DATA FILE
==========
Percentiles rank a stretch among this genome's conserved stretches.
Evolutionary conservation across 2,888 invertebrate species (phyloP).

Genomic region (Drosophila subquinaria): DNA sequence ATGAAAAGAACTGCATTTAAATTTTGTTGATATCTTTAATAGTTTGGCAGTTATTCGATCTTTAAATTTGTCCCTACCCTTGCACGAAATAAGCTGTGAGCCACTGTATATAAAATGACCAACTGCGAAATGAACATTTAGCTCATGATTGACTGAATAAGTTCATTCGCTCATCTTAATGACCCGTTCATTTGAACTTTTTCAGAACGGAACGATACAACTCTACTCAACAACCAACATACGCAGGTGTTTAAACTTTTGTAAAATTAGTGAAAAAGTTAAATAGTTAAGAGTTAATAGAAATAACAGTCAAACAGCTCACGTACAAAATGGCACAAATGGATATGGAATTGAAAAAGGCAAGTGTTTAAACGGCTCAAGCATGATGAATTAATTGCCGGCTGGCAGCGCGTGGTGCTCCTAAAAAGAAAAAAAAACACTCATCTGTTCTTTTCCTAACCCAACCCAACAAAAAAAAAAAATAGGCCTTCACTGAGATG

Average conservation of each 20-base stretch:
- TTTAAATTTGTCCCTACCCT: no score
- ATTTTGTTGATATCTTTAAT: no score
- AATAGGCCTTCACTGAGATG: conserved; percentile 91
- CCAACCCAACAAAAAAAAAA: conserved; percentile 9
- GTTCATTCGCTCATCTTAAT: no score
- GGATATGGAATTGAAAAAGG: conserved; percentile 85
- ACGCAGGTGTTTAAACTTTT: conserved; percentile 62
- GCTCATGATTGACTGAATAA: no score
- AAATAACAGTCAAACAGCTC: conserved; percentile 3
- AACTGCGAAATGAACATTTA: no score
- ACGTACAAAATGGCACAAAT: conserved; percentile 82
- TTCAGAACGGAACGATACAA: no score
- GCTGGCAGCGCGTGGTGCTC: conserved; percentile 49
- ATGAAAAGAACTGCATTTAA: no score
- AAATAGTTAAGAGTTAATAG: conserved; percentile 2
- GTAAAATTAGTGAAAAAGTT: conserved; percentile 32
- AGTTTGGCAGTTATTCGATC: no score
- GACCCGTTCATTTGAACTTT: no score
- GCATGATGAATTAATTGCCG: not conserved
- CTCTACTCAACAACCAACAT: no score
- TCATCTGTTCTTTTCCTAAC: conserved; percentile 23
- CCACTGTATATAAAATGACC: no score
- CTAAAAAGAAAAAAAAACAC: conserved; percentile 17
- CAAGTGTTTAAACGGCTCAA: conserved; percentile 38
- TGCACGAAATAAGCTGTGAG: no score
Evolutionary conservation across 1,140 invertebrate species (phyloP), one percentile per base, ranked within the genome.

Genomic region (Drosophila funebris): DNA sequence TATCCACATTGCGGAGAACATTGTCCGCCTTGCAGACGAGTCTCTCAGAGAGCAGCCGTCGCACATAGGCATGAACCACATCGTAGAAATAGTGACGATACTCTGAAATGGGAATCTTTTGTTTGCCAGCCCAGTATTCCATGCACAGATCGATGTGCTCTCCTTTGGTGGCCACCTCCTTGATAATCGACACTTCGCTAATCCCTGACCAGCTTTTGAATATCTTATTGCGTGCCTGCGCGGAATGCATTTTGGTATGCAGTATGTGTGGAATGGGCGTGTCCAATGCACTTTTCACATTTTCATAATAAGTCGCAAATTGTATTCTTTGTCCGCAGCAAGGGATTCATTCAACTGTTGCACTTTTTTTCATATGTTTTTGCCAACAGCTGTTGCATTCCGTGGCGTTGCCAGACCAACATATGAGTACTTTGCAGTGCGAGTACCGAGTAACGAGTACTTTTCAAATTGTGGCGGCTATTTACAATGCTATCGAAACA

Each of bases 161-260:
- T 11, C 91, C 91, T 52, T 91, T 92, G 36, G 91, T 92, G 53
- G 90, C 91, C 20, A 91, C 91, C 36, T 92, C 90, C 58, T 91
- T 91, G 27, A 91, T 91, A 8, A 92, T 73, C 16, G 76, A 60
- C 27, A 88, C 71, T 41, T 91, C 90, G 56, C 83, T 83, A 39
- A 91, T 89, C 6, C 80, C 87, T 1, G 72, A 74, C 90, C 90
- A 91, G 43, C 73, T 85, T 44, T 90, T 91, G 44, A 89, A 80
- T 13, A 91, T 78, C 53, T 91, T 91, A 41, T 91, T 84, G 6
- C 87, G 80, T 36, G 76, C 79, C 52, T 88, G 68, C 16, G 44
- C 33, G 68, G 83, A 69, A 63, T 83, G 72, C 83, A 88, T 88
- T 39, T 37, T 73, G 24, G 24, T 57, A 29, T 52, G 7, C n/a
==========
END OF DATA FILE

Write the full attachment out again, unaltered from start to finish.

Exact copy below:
Percentiles rank a stretch among this genome's conserved stretches.
Evolutionary conservation across 2,888 invertebrate species (phyloP).

Genomic region (Drosophila subquinaria): DNA sequence ATGAAAAGAACTGCATTTAAATTTTGTTGATATCTTTAATAGTTTGGCAGTTATTCGATCTTTAAATTTGTCCCTACCCTTGCACGAAATAAGCTGTGAGCCACTGTATATAAAATGACCAACTGCGAAATGAACATTTAGCTCATGATTGACTGAATAAGTTCATTCGCTCATCTTAATGACCCGTTCATTTGAACTTTTTCAGAACGGAACGATACAACTCTACTCAACAACCAACATACGCAGGTGTTTAAACTTTTGTAAAATTAGTGAAAAAGTTAAATAGTTAAGAGTTAATAGAAATAACAGTCAAACAGCTCACGTACAAAATGGCACAAATGGATATGGAATTGAAAAAGGCAAGTGTTTAAACGGCTCAAGCATGATGAATTAATTGCCGGCTGGCAGCGCGTGGTGCTCCTAAAAAGAAAAAAAAACACTCATCTGTTCTTTTCCTAACCCAACCCAACAAAAAAAAAAAATAGGCCTTCACTGAGATG

Average conservation of each 20-base stretch:
- TTTAAATTTGTCCCTACCCT: no score
- ATTTTGTTGATATCTTTAAT: no score
- AATAGGCCTTCACTGAGATG: conserved; percentile 91
- CCAACCCAACAAAAAAAAAA: conserved; percentile 9
- GTTCATTCGCTCATCTTAAT: no score
- GGATATGGAATTGAAAAAGG: conserved; percentile 85
- ACGCAGGTGTTTAAACTTTT: conserved; percentile 62
- GCTCATGATTGACTGAATAA: no score
- AAATAACAGTCAAACAGCTC: conserved; percentile 3
- AACTGCGAAATGAACATTTA: no score
- ACGTACAAAATGGCACAAAT: conserved; percentile 82
- TTCAGAACGGAACGATACAA: no score
- GCTGGCAGCGCGTGGTGCTC: conserved; percentile 49
- ATGAAAAGAACTGCATTTAA: no score
- AAATAGTTAAGAGTTAATAG: conserved; percentile 2
- GTAAAATTAGTGAAAAAGTT: conserved; percentile 32
- AGTTTGGCAGTTATTCGATC: no score
- GACCCGTTCATTTGAACTTT: no score
- GCATGATGAATTAATTGCCG: not conserved
- CTCTACTCAACAACCAACAT: no score
- TCATCTGTTCTTTTCCTAAC: conserved; percentile 23
- CCACTGTATATAAAATGACC: no score
- CTAAAAAGAAAAAAAAACAC: conserved; percentile 17
- CAAGTGTTTAAACGGCTCAA: conserved; percentile 38
- TGCACGAAATAAGCTGTGAG: no score
Evolutionary conservation across 1,140 invertebrate species (phyloP), one percentile per base, ranked within the genome.

Genomic region (Drosophila funebris): DNA sequence TATCCACATTGCGGAGAACATTGTCCGCCTTGCAGACGAGTCTCTCAGAGAGCAGCCGTCGCACATAGGCATGAACCACATCGTAGAAATAGTGACGATACTCTGAAATGGGAATCTTTTGTTTGCCAGCCCAGTATTCCATGCACAGATCGATGTGCTCTCCTTTGGTGGCCACCTCCTTGATAATCGACACTTCGCTAATCCCTGACCAGCTTTTGAATATCTTATTGCGTGCCTGCGCGGAATGCATTTTGGTATGCAGTATGTGTGGAATGGGCGTGTCCAATGCACTTTTCACATTTTCATAATAAGTCGCAAATTGTATTCTTTGTCCGCAGCAAGGGATTCATTCAACTGTTGCACTTTTTTTCATATGTTTTTGCCAACAGCTGTTGCATTCCGTGGCGTTGCCAGACCAACATATGAGTACTTTGCAGTGCGAGTACCGAGTAACGAGTACTTTTCAAATTGTGGCGGCTATTTACAATGCTATCGAAACA

Each of bases 161-260:
- T 11, C 91, C 91, T 52, T 91, T 92, G 36, G 91, T 92, G 53
- G 90, C 91, C 20, A 91, C 91, C 36, T 92, C 90, C 58, T 91
- T 91, G 27, A 91, T 91, A 8, A 92, T 73, C 16, G 76, A 60
- C 27, A 88, C 71, T 41, T 91, C 90, G 56, C 83, T 83, A 39
- A 91, T 89, C 6, C 80, C 87, T 1, G 72, A 74, C 90, C 90
- A 91, G 43, C 73, T 85, T 44, T 90, T 91, G 44, A 89, A 80
- T 13, A 91, T 78, C 53, T 91, T 91, A 41, T 91, T 84, G 6
- C 87, G 80, T 36, G 76, C 79, C 52, T 88, G 68, C 16, G 44
- C 33, G 68, G 83, A 69, A 63, T 83, G 72, C 83, A 88, T 88
- T 39, T 37, T 73, G 24, G 24, T 57, A 29, T 52, G 7, C n/a